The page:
St. Timothy's Church

In the early part of the year 1837, an effort was made to establish an Episcopal Church, for the benefit of the German population in the city. A Presbyterian Church of German members had been organized in the year 1834, and the Rev. George Mills was installed as its pastor; but in October, 1837, the church agreed to become Episcopal, under the name of St. Timothy's Church. Mr. Mills received deacon's orders, and was appointed to the charge of the church.

In the course of that year, a house of worship was erected on Sixth street, near the Bowery, at a cost of $16,000, which was finished and consecrated, October 3d, 1838. But before this took place, the church was suddenly deprived of its minister by death. This blasted their rising hopes, and broke them up. A heavy debt lay upon the church edifice, which the congregation could not discharge, and they suffered it to be sold under foreclosure of mortgage. It was bought for $14,000, by the "Sixth Street Baptist Church," and "St. Timothy's Church" became extinct. This took place in the year 1840.

Church of the Redemption

The Baptist Church, who purchased the house of worship in Sixth street, as related above, held it about two years, when they found it necessary to dispose of it; and it was purchased for $11,000, by an Episcopal Congregation, formed November 28th, 1842, and styled "The Church of the Redemption." This church has about forty-five members. Rev. Isaac Pardee is Rector.

St. Simon's Church

Although St. Timothy's Church was scattered, yet the German population was not forgotten. Through the efforts of a few gentlemen, members of different churches, a new church of fifteen members, styled "St. Simon's", was organized in 1844, occupying a small frame building in Houston street, where the service is performed in the German language. Rev. Christian Cruse, D.D., is Rector.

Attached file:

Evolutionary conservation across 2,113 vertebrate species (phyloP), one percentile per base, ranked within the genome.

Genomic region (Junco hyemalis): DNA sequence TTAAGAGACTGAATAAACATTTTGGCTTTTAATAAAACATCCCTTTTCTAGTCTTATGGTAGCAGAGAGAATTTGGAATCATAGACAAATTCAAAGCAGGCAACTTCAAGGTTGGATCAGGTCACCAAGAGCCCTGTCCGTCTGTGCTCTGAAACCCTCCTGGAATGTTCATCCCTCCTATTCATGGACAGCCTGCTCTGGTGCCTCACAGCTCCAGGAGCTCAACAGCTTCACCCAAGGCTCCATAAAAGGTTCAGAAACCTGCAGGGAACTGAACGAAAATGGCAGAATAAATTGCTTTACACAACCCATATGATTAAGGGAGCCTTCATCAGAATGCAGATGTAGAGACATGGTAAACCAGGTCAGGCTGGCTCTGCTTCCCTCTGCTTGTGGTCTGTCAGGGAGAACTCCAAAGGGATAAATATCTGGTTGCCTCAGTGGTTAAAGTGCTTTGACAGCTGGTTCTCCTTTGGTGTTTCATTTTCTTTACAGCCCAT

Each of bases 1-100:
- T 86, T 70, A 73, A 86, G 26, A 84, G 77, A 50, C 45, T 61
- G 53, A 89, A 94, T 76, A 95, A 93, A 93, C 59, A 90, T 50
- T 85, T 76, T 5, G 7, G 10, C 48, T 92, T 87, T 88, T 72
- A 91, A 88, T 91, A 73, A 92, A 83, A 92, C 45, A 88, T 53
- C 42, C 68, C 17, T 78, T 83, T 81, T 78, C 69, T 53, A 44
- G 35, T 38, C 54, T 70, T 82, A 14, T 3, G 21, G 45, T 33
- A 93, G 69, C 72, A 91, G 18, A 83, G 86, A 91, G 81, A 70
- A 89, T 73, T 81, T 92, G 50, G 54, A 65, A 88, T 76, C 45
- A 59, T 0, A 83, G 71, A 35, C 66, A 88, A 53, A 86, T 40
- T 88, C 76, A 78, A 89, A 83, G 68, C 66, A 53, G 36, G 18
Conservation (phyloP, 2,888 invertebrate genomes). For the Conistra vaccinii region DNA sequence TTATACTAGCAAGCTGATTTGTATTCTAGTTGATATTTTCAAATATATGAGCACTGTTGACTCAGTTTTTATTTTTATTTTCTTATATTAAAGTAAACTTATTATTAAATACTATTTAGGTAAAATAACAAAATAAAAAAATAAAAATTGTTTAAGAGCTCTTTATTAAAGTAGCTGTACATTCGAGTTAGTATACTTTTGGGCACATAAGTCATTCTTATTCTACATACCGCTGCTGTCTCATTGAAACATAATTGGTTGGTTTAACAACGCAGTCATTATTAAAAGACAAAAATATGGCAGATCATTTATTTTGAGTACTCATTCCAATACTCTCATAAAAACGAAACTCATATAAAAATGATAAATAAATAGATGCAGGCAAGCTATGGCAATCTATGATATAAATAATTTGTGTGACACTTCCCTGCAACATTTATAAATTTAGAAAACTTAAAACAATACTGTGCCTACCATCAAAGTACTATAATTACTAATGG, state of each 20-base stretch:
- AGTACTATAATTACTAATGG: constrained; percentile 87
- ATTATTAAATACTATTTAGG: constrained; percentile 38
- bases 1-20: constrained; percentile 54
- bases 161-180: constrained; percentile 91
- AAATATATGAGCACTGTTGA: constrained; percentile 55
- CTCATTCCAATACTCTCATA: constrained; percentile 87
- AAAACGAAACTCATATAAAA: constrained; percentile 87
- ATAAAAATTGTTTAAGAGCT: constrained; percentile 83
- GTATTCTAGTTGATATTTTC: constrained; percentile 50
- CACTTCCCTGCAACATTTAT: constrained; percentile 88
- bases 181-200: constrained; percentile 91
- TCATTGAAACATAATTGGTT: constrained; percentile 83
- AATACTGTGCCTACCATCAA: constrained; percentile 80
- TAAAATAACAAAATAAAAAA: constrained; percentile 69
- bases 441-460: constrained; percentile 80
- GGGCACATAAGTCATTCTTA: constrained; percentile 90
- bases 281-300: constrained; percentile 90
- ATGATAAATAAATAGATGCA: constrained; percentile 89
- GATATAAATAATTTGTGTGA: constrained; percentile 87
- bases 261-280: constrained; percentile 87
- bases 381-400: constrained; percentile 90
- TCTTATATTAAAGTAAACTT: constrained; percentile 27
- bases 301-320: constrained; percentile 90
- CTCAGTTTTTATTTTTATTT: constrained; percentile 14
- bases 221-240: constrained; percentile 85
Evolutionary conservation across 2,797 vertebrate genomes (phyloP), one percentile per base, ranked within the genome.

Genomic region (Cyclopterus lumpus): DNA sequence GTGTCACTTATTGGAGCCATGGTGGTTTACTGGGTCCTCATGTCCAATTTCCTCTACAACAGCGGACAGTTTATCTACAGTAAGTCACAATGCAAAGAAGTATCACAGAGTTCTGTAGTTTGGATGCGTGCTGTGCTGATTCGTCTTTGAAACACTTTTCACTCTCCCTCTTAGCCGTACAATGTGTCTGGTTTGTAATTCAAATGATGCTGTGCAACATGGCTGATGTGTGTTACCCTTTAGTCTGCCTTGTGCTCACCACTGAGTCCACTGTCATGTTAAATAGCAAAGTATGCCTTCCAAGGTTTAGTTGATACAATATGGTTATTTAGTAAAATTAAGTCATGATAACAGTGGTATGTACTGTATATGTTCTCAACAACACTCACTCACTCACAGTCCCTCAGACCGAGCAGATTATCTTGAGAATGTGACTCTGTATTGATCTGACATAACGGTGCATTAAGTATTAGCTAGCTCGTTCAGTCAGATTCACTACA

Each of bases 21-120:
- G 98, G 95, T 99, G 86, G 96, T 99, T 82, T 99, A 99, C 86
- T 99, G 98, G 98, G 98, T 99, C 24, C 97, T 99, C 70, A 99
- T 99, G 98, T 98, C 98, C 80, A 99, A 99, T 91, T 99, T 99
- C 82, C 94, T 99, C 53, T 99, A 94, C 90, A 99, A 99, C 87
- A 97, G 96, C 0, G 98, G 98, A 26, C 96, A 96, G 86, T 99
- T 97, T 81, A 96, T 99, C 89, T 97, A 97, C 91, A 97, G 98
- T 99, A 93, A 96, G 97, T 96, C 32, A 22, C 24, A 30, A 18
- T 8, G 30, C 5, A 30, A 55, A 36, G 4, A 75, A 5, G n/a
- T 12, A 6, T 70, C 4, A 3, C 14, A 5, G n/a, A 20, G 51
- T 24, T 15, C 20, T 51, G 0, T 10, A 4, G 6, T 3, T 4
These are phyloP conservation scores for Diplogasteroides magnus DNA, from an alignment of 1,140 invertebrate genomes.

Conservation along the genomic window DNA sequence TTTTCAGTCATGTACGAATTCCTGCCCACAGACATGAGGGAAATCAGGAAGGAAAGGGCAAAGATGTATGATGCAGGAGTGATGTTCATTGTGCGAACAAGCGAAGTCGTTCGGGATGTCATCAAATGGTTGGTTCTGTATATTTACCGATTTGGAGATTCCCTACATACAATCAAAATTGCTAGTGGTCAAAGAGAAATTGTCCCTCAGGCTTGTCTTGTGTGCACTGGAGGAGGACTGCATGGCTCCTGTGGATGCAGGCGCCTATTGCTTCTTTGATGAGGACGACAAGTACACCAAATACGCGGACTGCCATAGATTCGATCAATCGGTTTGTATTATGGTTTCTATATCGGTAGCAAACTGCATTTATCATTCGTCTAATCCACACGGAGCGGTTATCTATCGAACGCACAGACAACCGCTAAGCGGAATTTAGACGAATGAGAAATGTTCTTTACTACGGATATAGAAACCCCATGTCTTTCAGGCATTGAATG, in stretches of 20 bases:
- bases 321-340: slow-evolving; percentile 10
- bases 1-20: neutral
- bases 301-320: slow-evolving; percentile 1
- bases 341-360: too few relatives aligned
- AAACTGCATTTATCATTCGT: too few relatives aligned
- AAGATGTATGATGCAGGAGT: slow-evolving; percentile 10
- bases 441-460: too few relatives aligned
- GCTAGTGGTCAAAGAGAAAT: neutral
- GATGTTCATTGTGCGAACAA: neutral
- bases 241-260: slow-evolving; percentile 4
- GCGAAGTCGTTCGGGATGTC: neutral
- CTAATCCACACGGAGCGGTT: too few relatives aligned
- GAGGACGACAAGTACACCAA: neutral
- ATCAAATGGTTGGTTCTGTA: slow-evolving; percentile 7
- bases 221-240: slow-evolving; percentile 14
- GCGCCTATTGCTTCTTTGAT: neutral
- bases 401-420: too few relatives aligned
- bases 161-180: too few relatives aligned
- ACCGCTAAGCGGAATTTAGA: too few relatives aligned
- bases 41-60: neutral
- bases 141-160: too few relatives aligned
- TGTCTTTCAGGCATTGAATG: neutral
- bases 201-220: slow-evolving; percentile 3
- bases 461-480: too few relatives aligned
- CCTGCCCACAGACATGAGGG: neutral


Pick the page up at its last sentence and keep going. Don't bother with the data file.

Church of the Annunciation

A church under this title was organized April 16th, 1838, enrolling about fifty members, and of this church the Rev. Samuel Seabury, D.D., became Rector, and in August following the church was received into the Convention. An edifice was obtained, standing on the corner of Prince and Thompson streets, a substantial stone building, erected by the Associate Presbyterians. This building was consecrated according to the rites of the Episcopal Church, on March 25th, 1838, being the festival of the Annunciation of the Virgin Mary, and the church from this circumstance was called "The Church of the Annunciation." The church continued to occupy this building until the spring of the year 1845, when it was relinquished to the "Emanuel Free Church," and the church of the Annunciation retired to the chapel of the New York University, where they at present remain. Dr. Seabury is still Rector. About 100 are enrolled in communion. It is understood this church has recently purchased lots on which to build a house of worship, on Fourteenth street, between Sixth and Seventh avenues.

St. Jude's Free Church

In the month of December, 1842, the Rev. R.C. Shimeall commenced preaching in the Chapel of the New York University, with a view to the ultimate gathering of a church. His efforts were successful, and in the spring of 1843 an Episcopal Church was organized, which took the name of "St. Jude's Protestant Free Church." During that summer a small building was purchased, standing on leased ground, on the Sixth avenue, opposite Amity street. This building was enlarged and thoroughly repaired, at a cost of about $4,000, including the purchase money, and has become a very convenient and respectable house of worship, being 67 feet long, and 46 feet wide, and capable of accommodating nearly 800 persons. The building was finished during the year 1844, and the congregation removed thither. Mr. Shimeall is Rector of the Church. It is a flourishing congregation, and bids fair to be very useful in that section of the city.